Taxes and Subsidies

In a world with perfect markets, the optimal fiscal policy would be to have zero taxes and subsidies, and let Adam Smith's invisible hand do its magic and bring us to a first best solution. However, in the presence of market imperfections, it becomes necessary to create a government that provides public goods such as security, justice, roads and other infrastructure necessary for the economic activity. In addition, the government also has redistributive concerns, and sectors such as health and education are crucial for the government to ensure universal access and equal opportunities. It is therefore necessary to have a fiscal policy that ensures the financing of all these activities.

The field of Optimal Taxation looks exactly at the most efficient way of collecting taxes. In the presence of externalities such as pollution or congestion, some taxes may actually make the economy more efficient. In this case, introducing a tax is improving economic efficiency because we are approaching the private cost of the social cost of a particular economic activity. However, generally these taxes are not sufficient to finance all the government’s activities, so it becomes necessary to use additional taxes that distort the economic activity, leading to a loss in efficiency.

This means that to fund any government activity it is necessary not only to withdraw the funds needed for this activity from the private economy but also to create distortions in the behavior of agents that increase the cost of taxation. When the tax is high this distortion can be so strong that sometimes, by increasing the tax rate, we end up collecting less revenue due to the contraction of economic activity.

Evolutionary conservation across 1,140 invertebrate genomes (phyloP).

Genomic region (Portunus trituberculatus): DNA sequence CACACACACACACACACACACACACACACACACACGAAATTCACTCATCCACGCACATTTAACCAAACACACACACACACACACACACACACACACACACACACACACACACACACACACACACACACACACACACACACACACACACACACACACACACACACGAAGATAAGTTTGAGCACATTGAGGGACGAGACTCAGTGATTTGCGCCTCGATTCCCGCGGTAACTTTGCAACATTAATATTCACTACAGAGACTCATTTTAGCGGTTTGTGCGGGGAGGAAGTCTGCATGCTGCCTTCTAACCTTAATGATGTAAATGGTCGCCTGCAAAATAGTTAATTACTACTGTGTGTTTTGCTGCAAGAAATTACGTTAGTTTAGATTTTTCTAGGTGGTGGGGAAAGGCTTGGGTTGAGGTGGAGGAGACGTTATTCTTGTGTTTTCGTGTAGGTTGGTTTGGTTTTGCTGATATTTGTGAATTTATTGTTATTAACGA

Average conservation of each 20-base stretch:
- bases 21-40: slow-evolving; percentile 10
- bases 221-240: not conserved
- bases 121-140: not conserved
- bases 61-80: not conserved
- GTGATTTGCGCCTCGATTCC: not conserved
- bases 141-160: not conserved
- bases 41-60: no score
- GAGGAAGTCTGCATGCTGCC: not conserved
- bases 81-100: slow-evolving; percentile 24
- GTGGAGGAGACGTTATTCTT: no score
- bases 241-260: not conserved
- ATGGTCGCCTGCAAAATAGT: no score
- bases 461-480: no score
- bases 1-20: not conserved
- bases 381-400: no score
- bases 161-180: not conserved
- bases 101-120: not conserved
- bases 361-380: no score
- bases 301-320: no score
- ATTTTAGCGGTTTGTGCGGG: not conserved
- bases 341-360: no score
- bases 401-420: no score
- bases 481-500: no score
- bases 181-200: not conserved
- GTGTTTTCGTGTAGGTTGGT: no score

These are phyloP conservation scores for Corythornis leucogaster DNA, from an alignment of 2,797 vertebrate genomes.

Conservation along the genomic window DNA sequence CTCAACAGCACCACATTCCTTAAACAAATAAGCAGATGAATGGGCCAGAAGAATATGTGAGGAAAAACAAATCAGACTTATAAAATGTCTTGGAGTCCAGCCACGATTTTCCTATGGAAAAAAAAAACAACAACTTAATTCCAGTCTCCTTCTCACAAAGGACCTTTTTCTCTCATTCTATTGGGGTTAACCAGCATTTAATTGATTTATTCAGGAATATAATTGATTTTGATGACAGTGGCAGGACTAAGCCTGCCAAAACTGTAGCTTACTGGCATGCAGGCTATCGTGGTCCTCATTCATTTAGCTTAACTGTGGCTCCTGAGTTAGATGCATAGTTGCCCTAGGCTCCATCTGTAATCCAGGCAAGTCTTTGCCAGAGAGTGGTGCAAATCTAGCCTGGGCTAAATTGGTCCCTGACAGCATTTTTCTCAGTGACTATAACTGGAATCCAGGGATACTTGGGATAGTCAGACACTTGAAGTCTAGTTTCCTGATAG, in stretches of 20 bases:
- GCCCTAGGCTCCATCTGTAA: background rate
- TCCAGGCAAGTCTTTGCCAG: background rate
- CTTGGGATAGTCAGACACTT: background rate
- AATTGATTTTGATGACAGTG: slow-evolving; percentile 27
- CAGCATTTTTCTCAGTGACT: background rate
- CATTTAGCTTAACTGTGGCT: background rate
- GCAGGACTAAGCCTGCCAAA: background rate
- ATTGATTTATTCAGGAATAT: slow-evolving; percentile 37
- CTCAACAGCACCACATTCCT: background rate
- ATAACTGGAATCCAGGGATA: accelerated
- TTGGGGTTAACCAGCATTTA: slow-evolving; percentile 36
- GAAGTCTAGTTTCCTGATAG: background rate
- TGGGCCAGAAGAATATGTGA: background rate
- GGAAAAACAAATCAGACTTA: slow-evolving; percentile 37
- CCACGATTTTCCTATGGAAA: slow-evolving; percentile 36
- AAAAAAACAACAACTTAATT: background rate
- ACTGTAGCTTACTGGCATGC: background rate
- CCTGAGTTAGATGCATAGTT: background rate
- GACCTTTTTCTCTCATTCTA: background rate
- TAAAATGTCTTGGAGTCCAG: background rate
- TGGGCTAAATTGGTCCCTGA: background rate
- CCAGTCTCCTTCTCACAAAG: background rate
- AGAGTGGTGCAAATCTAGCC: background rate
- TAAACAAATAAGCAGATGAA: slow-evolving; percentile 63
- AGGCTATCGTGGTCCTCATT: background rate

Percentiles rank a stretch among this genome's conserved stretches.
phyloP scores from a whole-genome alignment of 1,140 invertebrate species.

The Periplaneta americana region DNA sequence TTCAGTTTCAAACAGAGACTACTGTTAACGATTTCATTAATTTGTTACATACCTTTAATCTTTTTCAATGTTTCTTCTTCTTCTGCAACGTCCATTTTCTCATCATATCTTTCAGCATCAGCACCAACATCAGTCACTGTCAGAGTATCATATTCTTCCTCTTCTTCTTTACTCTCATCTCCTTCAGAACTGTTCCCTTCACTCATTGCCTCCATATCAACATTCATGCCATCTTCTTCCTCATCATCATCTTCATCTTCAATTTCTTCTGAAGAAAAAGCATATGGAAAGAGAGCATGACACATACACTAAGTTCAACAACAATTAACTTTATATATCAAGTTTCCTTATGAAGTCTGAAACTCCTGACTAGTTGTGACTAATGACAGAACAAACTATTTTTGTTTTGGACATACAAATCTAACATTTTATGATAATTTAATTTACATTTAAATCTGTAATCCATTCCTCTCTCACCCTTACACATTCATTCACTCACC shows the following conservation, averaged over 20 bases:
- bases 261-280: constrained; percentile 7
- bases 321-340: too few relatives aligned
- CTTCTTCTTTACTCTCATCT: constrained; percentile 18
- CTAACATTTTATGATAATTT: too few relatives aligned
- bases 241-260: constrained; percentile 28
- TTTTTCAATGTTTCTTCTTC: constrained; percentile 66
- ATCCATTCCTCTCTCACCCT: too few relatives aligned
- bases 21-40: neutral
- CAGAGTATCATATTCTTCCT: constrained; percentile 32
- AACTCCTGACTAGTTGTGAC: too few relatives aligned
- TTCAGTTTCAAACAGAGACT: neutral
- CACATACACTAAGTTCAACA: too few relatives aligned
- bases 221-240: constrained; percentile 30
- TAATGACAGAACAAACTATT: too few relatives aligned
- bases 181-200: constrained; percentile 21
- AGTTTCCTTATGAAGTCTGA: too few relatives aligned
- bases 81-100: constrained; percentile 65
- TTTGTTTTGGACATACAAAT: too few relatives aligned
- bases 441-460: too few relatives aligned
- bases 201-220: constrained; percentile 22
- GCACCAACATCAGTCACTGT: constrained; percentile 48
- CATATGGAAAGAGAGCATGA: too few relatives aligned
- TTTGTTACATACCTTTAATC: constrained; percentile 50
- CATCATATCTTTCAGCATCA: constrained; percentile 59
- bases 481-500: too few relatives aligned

Just like activities that cause negative externalities should be taxed, it is also true that activities with positive externalities should, in principle, be subsidized. However, we need to be very careful using subsidies. For example, when we think about pollution in cities arising from the use of cars, we can correct the overuse of cars by taxing gasoline and diesel, or we can have a similar effect by subsidizing public transportation. Although at first sight these policies seem identical, they are actually quite different. The first obvious difference is that the first increases the government’s fiscal revenue, while the second reduces it. Therefore, the first one is automatically disciplined by the pressure of tax-paying consumers, the latter one can grow without bounds, financing activities which in the end may no longer be welfare improving. For example, it may happen that people who would have walked now take the subway instead, because its price no longer reflects its cost. And at on the other side of every subsidy, there must also be a tax, distorting the economy to finance an activity which may in the end be distortionary itself.

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